The Center for Accounting Ethics, Governance, and the Public Interest welcomed Nell Minow, co-founder and board member of GMI Ratings, to the Hilton stage on Monday, April 15as part of its Distinguished Speaker Series. Minow’s lecture was titled “How Corporate Governance Can Save (or Ruin) the World.”
Minow was named one of the 20 most influential people in corporate governance by Directorship magazine in 2007 and was dubbed “the queen of good corporate governance” by BusinessWeek Online in 2003. Prior to co-founding The Corporate Library (now GMI Ratings), Minow was a Principal of Lens, a $100 million investment firm that took positions in underperforming companies and used shareholder activism to increase their value.
In her rousing presentation, Minow shared some of the most shocking examples of bad corporate governance she’s encountered throughout her impressive career. These examples, many of which were laughable, were a stark lesson on what not to do. She said the financial crisis was caused by one reason: incentives. Minow also touched upon executive compensation, corporate greed and the lengths to which companies are willing to cover up messy situations. A reception was held after her presentation to give students the opportunity to introduce themselves and ask questions.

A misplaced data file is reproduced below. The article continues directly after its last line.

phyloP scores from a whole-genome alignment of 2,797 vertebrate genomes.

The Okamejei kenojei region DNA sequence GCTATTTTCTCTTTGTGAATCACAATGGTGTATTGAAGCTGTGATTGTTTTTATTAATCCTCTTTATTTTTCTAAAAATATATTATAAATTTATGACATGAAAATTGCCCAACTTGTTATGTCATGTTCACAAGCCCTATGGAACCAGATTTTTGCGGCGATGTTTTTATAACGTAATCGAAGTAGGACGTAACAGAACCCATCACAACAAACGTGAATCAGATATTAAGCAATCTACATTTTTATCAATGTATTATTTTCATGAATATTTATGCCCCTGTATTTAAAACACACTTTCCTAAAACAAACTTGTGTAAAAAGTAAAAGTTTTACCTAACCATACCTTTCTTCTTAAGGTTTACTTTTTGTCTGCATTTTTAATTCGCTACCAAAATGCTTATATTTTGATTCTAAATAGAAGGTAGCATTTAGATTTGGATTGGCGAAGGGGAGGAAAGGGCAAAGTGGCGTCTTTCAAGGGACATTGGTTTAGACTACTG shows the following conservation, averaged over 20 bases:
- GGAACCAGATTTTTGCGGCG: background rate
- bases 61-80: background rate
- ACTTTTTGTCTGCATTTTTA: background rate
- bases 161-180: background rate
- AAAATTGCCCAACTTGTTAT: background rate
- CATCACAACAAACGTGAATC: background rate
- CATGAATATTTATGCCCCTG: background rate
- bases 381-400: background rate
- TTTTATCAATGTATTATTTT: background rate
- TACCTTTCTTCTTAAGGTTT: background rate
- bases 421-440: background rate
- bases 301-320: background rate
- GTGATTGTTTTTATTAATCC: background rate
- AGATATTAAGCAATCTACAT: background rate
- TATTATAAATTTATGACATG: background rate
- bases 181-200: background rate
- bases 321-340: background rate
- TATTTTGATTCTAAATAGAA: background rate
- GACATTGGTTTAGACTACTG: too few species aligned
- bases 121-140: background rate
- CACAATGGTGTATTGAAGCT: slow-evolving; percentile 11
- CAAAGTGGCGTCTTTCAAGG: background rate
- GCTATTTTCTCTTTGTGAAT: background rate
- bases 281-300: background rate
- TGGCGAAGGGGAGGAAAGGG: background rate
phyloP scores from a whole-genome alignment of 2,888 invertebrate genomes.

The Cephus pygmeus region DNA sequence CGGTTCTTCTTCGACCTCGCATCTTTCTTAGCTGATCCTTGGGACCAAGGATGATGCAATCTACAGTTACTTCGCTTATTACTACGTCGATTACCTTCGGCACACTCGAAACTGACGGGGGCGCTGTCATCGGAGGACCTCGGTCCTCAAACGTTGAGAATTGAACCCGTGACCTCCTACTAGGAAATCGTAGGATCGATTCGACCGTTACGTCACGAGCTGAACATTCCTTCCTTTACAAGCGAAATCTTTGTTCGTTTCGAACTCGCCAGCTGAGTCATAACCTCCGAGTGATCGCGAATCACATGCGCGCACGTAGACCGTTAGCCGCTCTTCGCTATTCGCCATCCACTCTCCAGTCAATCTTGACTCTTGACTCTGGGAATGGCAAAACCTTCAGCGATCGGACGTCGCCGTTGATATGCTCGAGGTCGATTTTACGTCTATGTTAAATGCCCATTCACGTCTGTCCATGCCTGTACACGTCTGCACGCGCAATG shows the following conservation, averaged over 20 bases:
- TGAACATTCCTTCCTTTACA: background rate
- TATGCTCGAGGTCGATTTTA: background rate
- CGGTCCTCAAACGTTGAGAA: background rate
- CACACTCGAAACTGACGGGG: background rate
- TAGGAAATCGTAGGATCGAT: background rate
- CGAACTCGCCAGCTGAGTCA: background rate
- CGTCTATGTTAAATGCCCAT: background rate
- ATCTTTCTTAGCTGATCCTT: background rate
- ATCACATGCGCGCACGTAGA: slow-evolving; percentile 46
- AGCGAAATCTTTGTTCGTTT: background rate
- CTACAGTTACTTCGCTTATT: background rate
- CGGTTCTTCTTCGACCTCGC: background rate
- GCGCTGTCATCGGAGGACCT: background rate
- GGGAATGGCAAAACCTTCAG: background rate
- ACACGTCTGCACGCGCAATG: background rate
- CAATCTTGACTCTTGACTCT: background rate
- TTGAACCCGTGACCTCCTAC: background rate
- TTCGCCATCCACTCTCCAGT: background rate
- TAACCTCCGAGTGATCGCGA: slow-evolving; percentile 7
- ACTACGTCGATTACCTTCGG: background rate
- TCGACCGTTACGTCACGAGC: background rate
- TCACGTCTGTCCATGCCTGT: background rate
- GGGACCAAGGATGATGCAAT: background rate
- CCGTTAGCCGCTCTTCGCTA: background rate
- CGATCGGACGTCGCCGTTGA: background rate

Minow previously served as general counsel and then president of Institutional Shareholder Services. She taught MBA students at George Mason University for five years. She has been profiled in the New Yorker, The Economist, The New York Times, and the Washington Post and appeared as an expert in corporate governance before many Congressional and Senate hearings and on television in the United States, the UK, and Canada. She is a graduate of Sarah Lawrence College and the University of Chicago Law School. Minow is also a movie critic who reviews new releases and DVDs each week at moviemom.com and on radio stations across the country.